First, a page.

We respond on many levels, like our readers, to the 2015 attack on Charlie Hebdo staff in France. The human tragedy makes us sad and angry. The moral atrocity screams for outraged condemnation. The sense of threat calls out community determination, courage, and sacrifice. The counter-mobilisation of millions, and of world leaders, evokes pride and grim satisfaction. / more

On kissing in elevators and flirting in the office: A cross-cultural perspective on normative behavior.

On kissing in elevators and flirting in the office: A cross-cultural perspective on normative behavior.

Imagine you are walking around the city center. It is a warm summer evening and the street is deserted, no children or cars are around. The pedestrian light to cross the street is red. What do you do? Keep waiting for the light to turn green or just cross? And why? Because it is your own free choice? If you decided to ignore the red light and cross the street, you just broke what is called a... / more

Children are poor witnesses. Or are they?

Children are poor witnesses. Or are they?

In a recent murder case, a 6-year-old girl claimed immediately upon arrival of the ambulance and police to have witnessed her father stabbing her mother (Brackmann, Otgaar, Sauerland, & Jelicic, 2014). Does such an account really reflect what happened and should it be used as evidence in court? In criminal cases, it is important to decipher whether eyewitness statements are credible or not. Indeed, erroneous eyewitness statements can have severe consequences, such as wrongful imprisonment and waste of resources. The... / more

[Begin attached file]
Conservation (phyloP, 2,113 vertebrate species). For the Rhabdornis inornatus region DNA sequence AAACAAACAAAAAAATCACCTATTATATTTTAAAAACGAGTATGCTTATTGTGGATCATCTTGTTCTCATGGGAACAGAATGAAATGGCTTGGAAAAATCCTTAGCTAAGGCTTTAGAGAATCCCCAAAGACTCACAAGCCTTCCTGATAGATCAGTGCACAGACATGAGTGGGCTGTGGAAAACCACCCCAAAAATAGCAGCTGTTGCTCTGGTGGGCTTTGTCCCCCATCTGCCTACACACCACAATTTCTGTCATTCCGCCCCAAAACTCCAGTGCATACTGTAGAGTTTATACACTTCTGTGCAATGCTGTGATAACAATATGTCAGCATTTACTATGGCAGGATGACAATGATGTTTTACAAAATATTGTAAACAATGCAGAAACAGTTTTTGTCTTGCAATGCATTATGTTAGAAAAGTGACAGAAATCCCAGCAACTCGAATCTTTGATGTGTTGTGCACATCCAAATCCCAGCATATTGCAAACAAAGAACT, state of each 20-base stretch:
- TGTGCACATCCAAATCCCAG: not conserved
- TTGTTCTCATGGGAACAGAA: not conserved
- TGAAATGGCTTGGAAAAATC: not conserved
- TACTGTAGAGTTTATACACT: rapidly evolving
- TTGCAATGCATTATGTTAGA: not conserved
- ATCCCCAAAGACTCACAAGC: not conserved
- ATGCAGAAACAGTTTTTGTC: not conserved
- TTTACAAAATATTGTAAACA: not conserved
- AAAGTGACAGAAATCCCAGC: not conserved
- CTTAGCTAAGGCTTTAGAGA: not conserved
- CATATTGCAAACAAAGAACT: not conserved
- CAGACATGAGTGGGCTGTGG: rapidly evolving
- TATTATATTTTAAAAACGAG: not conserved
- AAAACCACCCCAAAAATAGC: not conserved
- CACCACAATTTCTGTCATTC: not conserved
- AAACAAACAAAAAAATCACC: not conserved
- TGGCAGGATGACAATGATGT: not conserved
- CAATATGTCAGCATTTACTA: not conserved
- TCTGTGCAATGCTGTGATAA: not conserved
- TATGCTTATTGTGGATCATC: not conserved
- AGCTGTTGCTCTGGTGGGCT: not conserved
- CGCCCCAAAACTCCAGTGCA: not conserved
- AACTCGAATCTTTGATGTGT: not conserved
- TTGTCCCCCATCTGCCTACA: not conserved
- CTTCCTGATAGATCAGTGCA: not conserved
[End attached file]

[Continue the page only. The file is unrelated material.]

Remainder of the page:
Solid science: How graduate students foster research transparency

Solid science: How graduate students foster research transparency

Reproducibility is seen as the gold standard for solid science. However, three are few incentive to work transparently, and even less incentives to conduct replication studies. To change this, more and more teachers are assigning replication studies to graduate students as a class assignment. Will this turn early career researchers into witch hunters? / more

Becoming superhuman: Is it all in your mind?

Becoming superhuman: Is it all in your mind?

Everyone loves a good comic book hero, but what if superhuman feats were something you could learn to do in real life? In this post, we will share some recent scientific evidence that suggests that through mindfulness, people can learn to control their minds, bodies, pain tolerance and emotions in ways that seem almost superhuman. / more

Who gives a Tweet? Fandom, social identity, and why people take to Twitter

Who gives a Tweet? Fandom, social identity, and why people take to Twitter

When we think of the world in terms of categories and different groups of people, we think of the various groups to which we belong and our identities within such groups. The groups to which we belong impact how we perceive ourselves, how others perceive us, and the extent to which we express our social identities in order to bolster our self-esteem. This blog will examine how and why people are motivated to express their social identities using social media and, more specifically, will propose that Twitter serves an important identity function for group members. / more